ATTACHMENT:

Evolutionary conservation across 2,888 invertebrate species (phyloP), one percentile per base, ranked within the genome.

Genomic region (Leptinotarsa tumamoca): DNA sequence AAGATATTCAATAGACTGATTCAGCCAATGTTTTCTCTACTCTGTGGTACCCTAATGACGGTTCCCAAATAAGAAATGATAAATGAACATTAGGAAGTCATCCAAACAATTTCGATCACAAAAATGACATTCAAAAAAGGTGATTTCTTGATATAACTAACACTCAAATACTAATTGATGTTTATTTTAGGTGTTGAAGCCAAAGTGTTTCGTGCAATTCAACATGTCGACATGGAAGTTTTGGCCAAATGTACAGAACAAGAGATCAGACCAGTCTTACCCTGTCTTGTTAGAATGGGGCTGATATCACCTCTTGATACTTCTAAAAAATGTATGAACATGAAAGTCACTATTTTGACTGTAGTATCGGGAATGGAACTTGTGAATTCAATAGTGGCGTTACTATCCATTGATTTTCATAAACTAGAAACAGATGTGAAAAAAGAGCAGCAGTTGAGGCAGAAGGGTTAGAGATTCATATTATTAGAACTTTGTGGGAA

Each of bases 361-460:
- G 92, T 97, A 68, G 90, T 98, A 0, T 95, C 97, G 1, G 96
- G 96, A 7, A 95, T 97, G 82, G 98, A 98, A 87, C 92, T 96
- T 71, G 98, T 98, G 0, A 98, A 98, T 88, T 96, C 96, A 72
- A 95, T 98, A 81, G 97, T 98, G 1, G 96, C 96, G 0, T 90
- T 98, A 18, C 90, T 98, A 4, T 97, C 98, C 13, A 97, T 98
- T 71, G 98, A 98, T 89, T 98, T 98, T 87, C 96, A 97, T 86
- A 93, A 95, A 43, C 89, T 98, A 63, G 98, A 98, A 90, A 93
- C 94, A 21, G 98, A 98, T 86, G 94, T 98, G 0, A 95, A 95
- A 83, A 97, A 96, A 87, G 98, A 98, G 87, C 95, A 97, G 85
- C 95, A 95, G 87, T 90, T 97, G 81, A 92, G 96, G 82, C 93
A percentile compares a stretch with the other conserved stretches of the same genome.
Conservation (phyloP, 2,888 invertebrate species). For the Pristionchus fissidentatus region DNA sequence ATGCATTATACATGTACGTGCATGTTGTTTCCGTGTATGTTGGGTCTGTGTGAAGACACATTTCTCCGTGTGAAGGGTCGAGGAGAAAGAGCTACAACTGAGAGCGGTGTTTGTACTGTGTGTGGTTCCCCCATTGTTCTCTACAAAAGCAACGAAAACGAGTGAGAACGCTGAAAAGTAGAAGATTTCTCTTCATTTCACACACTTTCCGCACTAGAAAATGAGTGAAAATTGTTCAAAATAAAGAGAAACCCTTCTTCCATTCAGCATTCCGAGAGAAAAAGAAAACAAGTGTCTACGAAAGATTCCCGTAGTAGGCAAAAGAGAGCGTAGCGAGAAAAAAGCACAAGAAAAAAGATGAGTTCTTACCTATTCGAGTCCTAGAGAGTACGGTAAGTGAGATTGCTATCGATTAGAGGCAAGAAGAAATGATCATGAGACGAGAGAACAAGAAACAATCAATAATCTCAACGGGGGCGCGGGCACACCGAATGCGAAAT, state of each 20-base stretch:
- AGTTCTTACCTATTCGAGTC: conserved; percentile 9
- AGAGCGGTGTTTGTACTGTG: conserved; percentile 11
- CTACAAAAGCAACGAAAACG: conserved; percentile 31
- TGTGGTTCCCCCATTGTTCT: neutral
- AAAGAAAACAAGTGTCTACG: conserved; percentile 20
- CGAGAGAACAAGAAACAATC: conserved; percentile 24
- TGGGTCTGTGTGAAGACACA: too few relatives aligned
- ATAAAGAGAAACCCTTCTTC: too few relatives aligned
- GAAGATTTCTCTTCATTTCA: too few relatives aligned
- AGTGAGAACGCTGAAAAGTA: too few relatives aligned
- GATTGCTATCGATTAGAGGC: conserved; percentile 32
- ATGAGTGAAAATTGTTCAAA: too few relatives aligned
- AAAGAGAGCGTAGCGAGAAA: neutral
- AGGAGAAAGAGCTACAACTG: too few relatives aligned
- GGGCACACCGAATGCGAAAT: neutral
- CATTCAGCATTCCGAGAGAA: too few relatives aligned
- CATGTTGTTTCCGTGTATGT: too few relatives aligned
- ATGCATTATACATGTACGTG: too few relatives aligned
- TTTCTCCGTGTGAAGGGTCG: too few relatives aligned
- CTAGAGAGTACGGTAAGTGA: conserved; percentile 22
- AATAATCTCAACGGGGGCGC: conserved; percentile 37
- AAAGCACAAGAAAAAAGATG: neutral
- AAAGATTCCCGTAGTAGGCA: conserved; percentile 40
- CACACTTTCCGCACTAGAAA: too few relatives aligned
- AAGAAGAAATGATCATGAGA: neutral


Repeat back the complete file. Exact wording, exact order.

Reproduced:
Evolutionary conservation across 2,888 invertebrate species (phyloP), one percentile per base, ranked within the genome.

Genomic region (Leptinotarsa tumamoca): DNA sequence AAGATATTCAATAGACTGATTCAGCCAATGTTTTCTCTACTCTGTGGTACCCTAATGACGGTTCCCAAATAAGAAATGATAAATGAACATTAGGAAGTCATCCAAACAATTTCGATCACAAAAATGACATTCAAAAAAGGTGATTTCTTGATATAACTAACACTCAAATACTAATTGATGTTTATTTTAGGTGTTGAAGCCAAAGTGTTTCGTGCAATTCAACATGTCGACATGGAAGTTTTGGCCAAATGTACAGAACAAGAGATCAGACCAGTCTTACCCTGTCTTGTTAGAATGGGGCTGATATCACCTCTTGATACTTCTAAAAAATGTATGAACATGAAAGTCACTATTTTGACTGTAGTATCGGGAATGGAACTTGTGAATTCAATAGTGGCGTTACTATCCATTGATTTTCATAAACTAGAAACAGATGTGAAAAAAGAGCAGCAGTTGAGGCAGAAGGGTTAGAGATTCATATTATTAGAACTTTGTGGGAA

Each of bases 361-460:
- G 92, T 97, A 68, G 90, T 98, A 0, T 95, C 97, G 1, G 96
- G 96, A 7, A 95, T 97, G 82, G 98, A 98, A 87, C 92, T 96
- T 71, G 98, T 98, G 0, A 98, A 98, T 88, T 96, C 96, A 72
- A 95, T 98, A 81, G 97, T 98, G 1, G 96, C 96, G 0, T 90
- T 98, A 18, C 90, T 98, A 4, T 97, C 98, C 13, A 97, T 98
- T 71, G 98, A 98, T 89, T 98, T 98, T 87, C 96, A 97, T 86
- A 93, A 95, A 43, C 89, T 98, A 63, G 98, A 98, A 90, A 93
- C 94, A 21, G 98, A 98, T 86, G 94, T 98, G 0, A 95, A 95
- A 83, A 97, A 96, A 87, G 98, A 98, G 87, C 95, A 97, G 85
- C 95, A 95, G 87, T 90, T 97, G 81, A 92, G 96, G 82, C 93
A percentile compares a stretch with the other conserved stretches of the same genome.
Conservation (phyloP, 2,888 invertebrate species). For the Pristionchus fissidentatus region DNA sequence ATGCATTATACATGTACGTGCATGTTGTTTCCGTGTATGTTGGGTCTGTGTGAAGACACATTTCTCCGTGTGAAGGGTCGAGGAGAAAGAGCTACAACTGAGAGCGGTGTTTGTACTGTGTGTGGTTCCCCCATTGTTCTCTACAAAAGCAACGAAAACGAGTGAGAACGCTGAAAAGTAGAAGATTTCTCTTCATTTCACACACTTTCCGCACTAGAAAATGAGTGAAAATTGTTCAAAATAAAGAGAAACCCTTCTTCCATTCAGCATTCCGAGAGAAAAAGAAAACAAGTGTCTACGAAAGATTCCCGTAGTAGGCAAAAGAGAGCGTAGCGAGAAAAAAGCACAAGAAAAAAGATGAGTTCTTACCTATTCGAGTCCTAGAGAGTACGGTAAGTGAGATTGCTATCGATTAGAGGCAAGAAGAAATGATCATGAGACGAGAGAACAAGAAACAATCAATAATCTCAACGGGGGCGCGGGCACACCGAATGCGAAAT, state of each 20-base stretch:
- AGTTCTTACCTATTCGAGTC: conserved; percentile 9
- AGAGCGGTGTTTGTACTGTG: conserved; percentile 11
- CTACAAAAGCAACGAAAACG: conserved; percentile 31
- TGTGGTTCCCCCATTGTTCT: neutral
- AAAGAAAACAAGTGTCTACG: conserved; percentile 20
- CGAGAGAACAAGAAACAATC: conserved; percentile 24
- TGGGTCTGTGTGAAGACACA: too few relatives aligned
- ATAAAGAGAAACCCTTCTTC: too few relatives aligned
- GAAGATTTCTCTTCATTTCA: too few relatives aligned
- AGTGAGAACGCTGAAAAGTA: too few relatives aligned
- GATTGCTATCGATTAGAGGC: conserved; percentile 32
- ATGAGTGAAAATTGTTCAAA: too few relatives aligned
- AAAGAGAGCGTAGCGAGAAA: neutral
- AGGAGAAAGAGCTACAACTG: too few relatives aligned
- GGGCACACCGAATGCGAAAT: neutral
- CATTCAGCATTCCGAGAGAA: too few relatives aligned
- CATGTTGTTTCCGTGTATGT: too few relatives aligned
- ATGCATTATACATGTACGTG: too few relatives aligned
- TTTCTCCGTGTGAAGGGTCG: too few relatives aligned
- CTAGAGAGTACGGTAAGTGA: conserved; percentile 22
- AATAATCTCAACGGGGGCGC: conserved; percentile 37
- AAAGCACAAGAAAAAAGATG: neutral
- AAAGATTCCCGTAGTAGGCA: conserved; percentile 40
- CACACTTTCCGCACTAGAAA: too few relatives aligned
- AAGAAGAAATGATCATGAGA: neutral